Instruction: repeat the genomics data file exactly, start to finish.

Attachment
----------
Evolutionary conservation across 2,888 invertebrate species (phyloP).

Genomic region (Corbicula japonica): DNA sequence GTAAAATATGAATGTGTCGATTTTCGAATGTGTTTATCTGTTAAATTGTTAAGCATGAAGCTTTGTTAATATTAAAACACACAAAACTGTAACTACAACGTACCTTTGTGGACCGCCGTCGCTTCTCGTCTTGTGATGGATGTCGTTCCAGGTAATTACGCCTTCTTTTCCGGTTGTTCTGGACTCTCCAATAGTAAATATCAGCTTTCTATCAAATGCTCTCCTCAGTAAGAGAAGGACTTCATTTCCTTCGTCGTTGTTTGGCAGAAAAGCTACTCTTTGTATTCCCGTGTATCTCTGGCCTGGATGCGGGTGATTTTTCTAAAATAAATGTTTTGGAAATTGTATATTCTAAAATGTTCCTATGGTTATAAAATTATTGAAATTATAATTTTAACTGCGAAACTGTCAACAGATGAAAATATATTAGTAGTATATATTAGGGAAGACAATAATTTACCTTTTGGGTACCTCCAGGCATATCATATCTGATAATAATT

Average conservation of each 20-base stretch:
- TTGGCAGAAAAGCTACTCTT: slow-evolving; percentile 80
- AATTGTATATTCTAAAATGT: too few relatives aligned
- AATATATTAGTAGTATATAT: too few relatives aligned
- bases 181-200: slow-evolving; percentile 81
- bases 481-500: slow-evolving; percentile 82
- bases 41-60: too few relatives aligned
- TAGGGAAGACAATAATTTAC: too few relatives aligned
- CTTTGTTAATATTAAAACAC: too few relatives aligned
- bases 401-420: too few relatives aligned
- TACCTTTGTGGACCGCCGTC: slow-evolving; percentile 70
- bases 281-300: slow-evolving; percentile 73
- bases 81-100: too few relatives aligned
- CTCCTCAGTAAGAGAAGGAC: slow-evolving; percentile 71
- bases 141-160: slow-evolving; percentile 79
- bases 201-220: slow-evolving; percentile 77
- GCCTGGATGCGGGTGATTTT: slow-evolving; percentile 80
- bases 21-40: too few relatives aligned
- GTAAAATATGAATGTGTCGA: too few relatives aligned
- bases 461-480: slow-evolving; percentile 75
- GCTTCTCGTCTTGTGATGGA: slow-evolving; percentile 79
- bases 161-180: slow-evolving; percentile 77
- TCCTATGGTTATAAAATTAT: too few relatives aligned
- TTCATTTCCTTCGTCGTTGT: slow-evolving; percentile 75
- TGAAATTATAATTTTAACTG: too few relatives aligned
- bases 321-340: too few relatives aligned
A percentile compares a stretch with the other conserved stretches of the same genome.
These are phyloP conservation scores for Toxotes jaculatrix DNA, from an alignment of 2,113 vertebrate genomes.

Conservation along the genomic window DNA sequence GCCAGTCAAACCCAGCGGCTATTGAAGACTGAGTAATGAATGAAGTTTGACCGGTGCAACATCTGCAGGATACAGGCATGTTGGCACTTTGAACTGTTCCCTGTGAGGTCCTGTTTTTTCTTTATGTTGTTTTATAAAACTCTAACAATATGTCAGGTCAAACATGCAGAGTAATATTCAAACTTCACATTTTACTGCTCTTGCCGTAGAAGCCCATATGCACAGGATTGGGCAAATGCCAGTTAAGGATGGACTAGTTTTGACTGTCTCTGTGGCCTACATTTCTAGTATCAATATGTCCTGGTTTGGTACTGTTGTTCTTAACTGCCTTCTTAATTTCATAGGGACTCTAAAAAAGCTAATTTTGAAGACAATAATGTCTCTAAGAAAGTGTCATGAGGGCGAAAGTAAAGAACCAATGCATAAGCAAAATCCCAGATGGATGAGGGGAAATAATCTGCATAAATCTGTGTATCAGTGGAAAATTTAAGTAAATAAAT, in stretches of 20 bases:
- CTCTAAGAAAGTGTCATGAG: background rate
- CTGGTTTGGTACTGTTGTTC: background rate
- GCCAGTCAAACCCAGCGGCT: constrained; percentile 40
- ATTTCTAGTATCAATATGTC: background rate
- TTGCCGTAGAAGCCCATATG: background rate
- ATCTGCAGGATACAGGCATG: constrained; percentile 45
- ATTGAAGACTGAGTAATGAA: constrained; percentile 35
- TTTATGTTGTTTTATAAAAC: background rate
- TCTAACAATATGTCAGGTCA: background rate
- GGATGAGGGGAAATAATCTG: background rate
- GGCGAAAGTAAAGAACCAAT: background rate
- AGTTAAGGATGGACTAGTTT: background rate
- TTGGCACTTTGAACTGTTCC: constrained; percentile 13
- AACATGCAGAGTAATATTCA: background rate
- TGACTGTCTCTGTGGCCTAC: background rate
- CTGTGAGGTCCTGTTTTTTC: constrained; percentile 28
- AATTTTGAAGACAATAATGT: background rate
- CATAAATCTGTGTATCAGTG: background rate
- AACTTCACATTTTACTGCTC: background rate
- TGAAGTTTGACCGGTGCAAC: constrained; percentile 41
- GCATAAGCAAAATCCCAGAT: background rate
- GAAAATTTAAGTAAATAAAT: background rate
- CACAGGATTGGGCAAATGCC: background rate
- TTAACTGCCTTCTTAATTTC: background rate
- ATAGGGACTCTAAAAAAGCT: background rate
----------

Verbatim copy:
Evolutionary conservation across 2,888 invertebrate species (phyloP).

Genomic region (Corbicula japonica): DNA sequence GTAAAATATGAATGTGTCGATTTTCGAATGTGTTTATCTGTTAAATTGTTAAGCATGAAGCTTTGTTAATATTAAAACACACAAAACTGTAACTACAACGTACCTTTGTGGACCGCCGTCGCTTCTCGTCTTGTGATGGATGTCGTTCCAGGTAATTACGCCTTCTTTTCCGGTTGTTCTGGACTCTCCAATAGTAAATATCAGCTTTCTATCAAATGCTCTCCTCAGTAAGAGAAGGACTTCATTTCCTTCGTCGTTGTTTGGCAGAAAAGCTACTCTTTGTATTCCCGTGTATCTCTGGCCTGGATGCGGGTGATTTTTCTAAAATAAATGTTTTGGAAATTGTATATTCTAAAATGTTCCTATGGTTATAAAATTATTGAAATTATAATTTTAACTGCGAAACTGTCAACAGATGAAAATATATTAGTAGTATATATTAGGGAAGACAATAATTTACCTTTTGGGTACCTCCAGGCATATCATATCTGATAATAATT

Average conservation of each 20-base stretch:
- TTGGCAGAAAAGCTACTCTT: slow-evolving; percentile 80
- AATTGTATATTCTAAAATGT: too few relatives aligned
- AATATATTAGTAGTATATAT: too few relatives aligned
- bases 181-200: slow-evolving; percentile 81
- bases 481-500: slow-evolving; percentile 82
- bases 41-60: too few relatives aligned
- TAGGGAAGACAATAATTTAC: too few relatives aligned
- CTTTGTTAATATTAAAACAC: too few relatives aligned
- bases 401-420: too few relatives aligned
- TACCTTTGTGGACCGCCGTC: slow-evolving; percentile 70
- bases 281-300: slow-evolving; percentile 73
- bases 81-100: too few relatives aligned
- CTCCTCAGTAAGAGAAGGAC: slow-evolving; percentile 71
- bases 141-160: slow-evolving; percentile 79
- bases 201-220: slow-evolving; percentile 77
- GCCTGGATGCGGGTGATTTT: slow-evolving; percentile 80
- bases 21-40: too few relatives aligned
- GTAAAATATGAATGTGTCGA: too few relatives aligned
- bases 461-480: slow-evolving; percentile 75
- GCTTCTCGTCTTGTGATGGA: slow-evolving; percentile 79
- bases 161-180: slow-evolving; percentile 77
- TCCTATGGTTATAAAATTAT: too few relatives aligned
- TTCATTTCCTTCGTCGTTGT: slow-evolving; percentile 75
- TGAAATTATAATTTTAACTG: too few relatives aligned
- bases 321-340: too few relatives aligned
A percentile compares a stretch with the other conserved stretches of the same genome.
These are phyloP conservation scores for Toxotes jaculatrix DNA, from an alignment of 2,113 vertebrate genomes.

Conservation along the genomic window DNA sequence GCCAGTCAAACCCAGCGGCTATTGAAGACTGAGTAATGAATGAAGTTTGACCGGTGCAACATCTGCAGGATACAGGCATGTTGGCACTTTGAACTGTTCCCTGTGAGGTCCTGTTTTTTCTTTATGTTGTTTTATAAAACTCTAACAATATGTCAGGTCAAACATGCAGAGTAATATTCAAACTTCACATTTTACTGCTCTTGCCGTAGAAGCCCATATGCACAGGATTGGGCAAATGCCAGTTAAGGATGGACTAGTTTTGACTGTCTCTGTGGCCTACATTTCTAGTATCAATATGTCCTGGTTTGGTACTGTTGTTCTTAACTGCCTTCTTAATTTCATAGGGACTCTAAAAAAGCTAATTTTGAAGACAATAATGTCTCTAAGAAAGTGTCATGAGGGCGAAAGTAAAGAACCAATGCATAAGCAAAATCCCAGATGGATGAGGGGAAATAATCTGCATAAATCTGTGTATCAGTGGAAAATTTAAGTAAATAAAT, in stretches of 20 bases:
- CTCTAAGAAAGTGTCATGAG: background rate
- CTGGTTTGGTACTGTTGTTC: background rate
- GCCAGTCAAACCCAGCGGCT: constrained; percentile 40
- ATTTCTAGTATCAATATGTC: background rate
- TTGCCGTAGAAGCCCATATG: background rate
- ATCTGCAGGATACAGGCATG: constrained; percentile 45
- ATTGAAGACTGAGTAATGAA: constrained; percentile 35
- TTTATGTTGTTTTATAAAAC: background rate
- TCTAACAATATGTCAGGTCA: background rate
- GGATGAGGGGAAATAATCTG: background rate
- GGCGAAAGTAAAGAACCAAT: background rate
- AGTTAAGGATGGACTAGTTT: background rate
- TTGGCACTTTGAACTGTTCC: constrained; percentile 13
- AACATGCAGAGTAATATTCA: background rate
- TGACTGTCTCTGTGGCCTAC: background rate
- CTGTGAGGTCCTGTTTTTTC: constrained; percentile 28
- AATTTTGAAGACAATAATGT: background rate
- CATAAATCTGTGTATCAGTG: background rate
- AACTTCACATTTTACTGCTC: background rate
- TGAAGTTTGACCGGTGCAAC: constrained; percentile 41
- GCATAAGCAAAATCCCAGAT: background rate
- GAAAATTTAAGTAAATAAAT: background rate
- CACAGGATTGGGCAAATGCC: background rate
- TTAACTGCCTTCTTAATTTC: background rate
- ATAGGGACTCTAAAAAAGCT: background rate